ITT Tech's closure is one of the largest in US history -- and it was 'long overdue'

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ITT Technical Educational Services, Inc. abruptly announced that it will cease operations at all campuses.

The announcement, which affects 40,000 students and 8,000 employees, is one of the largest college closures in US history.

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Ben Miller, a senior director at the Center for American Progress and a former senior policy advisor at the Department of Education (ED), called the closure "long overdue," and described an institution whose concern over growth and profit trumped a quality education for students.

"The reason why this action took down ITT was because of choices repeatedly made by management for years that weakened the school, harmed students, and ultimately tarnished a brand that used to have value," Miller told Business Insider.

ITT, however, blamed The Department of Education (ED) for forcing its hand.

"With what we believe is a complete disregard by the U.S. Department of Education for due process to the company, hundreds of thousands of current students and alumni and more than 8,000 employees will be negatively affected," ITT wrote in a statement on Tuesday.

Shortly after, ITT announced it wouldn't accept new enrollments at all. The ED's sanctions struck such a blow to ITT Tech because, like most for-profit colleges, it's highly dependent on federal aid.

ITT's closure comes about a year after another for-profit college behemoth, Corinthian Colleges, shuttered doors on its California campuses, affecting 16,000 students.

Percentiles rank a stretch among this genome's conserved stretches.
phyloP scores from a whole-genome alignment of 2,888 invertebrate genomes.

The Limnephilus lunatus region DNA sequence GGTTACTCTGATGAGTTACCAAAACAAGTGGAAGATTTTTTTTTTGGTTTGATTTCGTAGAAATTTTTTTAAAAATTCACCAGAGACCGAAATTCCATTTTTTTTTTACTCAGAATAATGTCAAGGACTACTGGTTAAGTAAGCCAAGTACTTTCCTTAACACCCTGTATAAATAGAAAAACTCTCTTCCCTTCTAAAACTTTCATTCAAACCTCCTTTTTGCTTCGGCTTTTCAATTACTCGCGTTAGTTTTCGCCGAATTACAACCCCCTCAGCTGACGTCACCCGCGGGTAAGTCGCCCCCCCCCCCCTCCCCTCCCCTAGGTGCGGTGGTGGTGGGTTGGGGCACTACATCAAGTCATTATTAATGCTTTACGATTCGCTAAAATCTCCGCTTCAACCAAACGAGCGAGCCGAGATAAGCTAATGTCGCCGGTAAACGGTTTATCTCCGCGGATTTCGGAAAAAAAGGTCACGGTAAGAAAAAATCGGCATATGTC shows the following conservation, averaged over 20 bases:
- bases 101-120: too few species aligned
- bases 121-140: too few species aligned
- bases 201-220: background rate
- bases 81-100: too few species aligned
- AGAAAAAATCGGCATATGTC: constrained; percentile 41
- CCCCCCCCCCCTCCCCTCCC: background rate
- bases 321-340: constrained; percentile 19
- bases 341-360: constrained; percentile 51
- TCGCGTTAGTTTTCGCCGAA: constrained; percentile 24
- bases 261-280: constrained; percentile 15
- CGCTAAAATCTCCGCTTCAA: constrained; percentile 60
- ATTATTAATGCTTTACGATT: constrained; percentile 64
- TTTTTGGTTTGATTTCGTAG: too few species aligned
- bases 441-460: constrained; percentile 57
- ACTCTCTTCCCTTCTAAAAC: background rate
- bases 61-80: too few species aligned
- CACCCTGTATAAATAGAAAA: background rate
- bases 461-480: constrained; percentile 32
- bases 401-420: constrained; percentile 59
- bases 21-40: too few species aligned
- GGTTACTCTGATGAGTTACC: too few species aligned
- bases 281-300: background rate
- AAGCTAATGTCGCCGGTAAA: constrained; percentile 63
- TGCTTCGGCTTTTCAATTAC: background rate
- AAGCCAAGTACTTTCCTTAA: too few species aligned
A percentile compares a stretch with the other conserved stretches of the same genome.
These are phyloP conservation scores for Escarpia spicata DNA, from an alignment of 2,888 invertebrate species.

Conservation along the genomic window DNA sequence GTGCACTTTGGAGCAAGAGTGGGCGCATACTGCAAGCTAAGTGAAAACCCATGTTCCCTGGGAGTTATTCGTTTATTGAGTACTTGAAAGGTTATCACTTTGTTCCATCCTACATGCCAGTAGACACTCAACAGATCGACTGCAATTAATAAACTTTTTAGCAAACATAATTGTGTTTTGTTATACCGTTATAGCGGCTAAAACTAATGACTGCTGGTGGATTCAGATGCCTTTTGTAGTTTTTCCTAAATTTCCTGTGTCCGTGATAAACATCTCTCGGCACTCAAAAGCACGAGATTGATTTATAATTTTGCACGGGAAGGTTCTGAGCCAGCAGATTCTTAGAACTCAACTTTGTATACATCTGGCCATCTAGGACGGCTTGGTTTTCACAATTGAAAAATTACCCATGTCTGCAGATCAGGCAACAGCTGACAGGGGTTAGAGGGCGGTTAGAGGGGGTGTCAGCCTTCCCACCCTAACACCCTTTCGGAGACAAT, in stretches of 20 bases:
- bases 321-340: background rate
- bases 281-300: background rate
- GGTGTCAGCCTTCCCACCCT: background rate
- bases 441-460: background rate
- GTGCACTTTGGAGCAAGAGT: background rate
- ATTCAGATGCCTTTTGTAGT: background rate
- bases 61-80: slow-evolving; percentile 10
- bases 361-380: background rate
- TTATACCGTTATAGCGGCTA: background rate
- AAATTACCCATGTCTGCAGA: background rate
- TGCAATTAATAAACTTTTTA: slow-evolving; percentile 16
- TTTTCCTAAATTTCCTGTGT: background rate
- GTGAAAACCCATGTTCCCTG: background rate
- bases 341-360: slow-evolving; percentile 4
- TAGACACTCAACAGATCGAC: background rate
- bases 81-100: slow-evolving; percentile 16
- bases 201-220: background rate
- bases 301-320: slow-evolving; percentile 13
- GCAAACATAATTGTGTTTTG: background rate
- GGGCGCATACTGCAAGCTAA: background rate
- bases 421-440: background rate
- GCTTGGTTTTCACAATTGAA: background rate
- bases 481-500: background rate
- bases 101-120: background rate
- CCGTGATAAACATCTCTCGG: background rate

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This photo taken July 8, 2014 shows a person walking past an Everest Institute sign in a office building in Silver Spring, Md. The Education Department says a former federal prosecutor will monitor a troubled for-profit education company that has agreed to sell or close its campuses. Corinthian Colleges has agreed to close a dozen U.S. campuses in 11 states and place 85 up for sale. The company serves 72,000 students and owns Everest College, Heald College and WyoTech schools. The department has said the company failed to provide adequate paperwork and comply with requests to address concerns about its practices. (AP Photo/Jose Luis Magana)
California Attorney General Kamala Harris points to a display showing the location of Corinthian Colleges located in California during a news conference Thursday, Oct. 10, 2013, in San Francisco. California's attorney general is suing the college company, alleging it misrepresented job placement rates and school programs to lure low-income state residents. According to the AG's Office, Santa Ana-based Corinthian and its subsidiaries operate Everest, Heald and WyoTech colleges and have 81,000 students. (AP Photo/Eric Risberg)
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Corinthian, however, was able to sell its campuses in other states to nonprofit school, which allowed a majority of students to continue working toward their degrees.

ITT Tech, however, won't be selling the school to another institution, according to a statement.

"We reached this decision only after having exhausted the exploration of alternatives, including transfer of the schools to a non-profit or public institution," it read.

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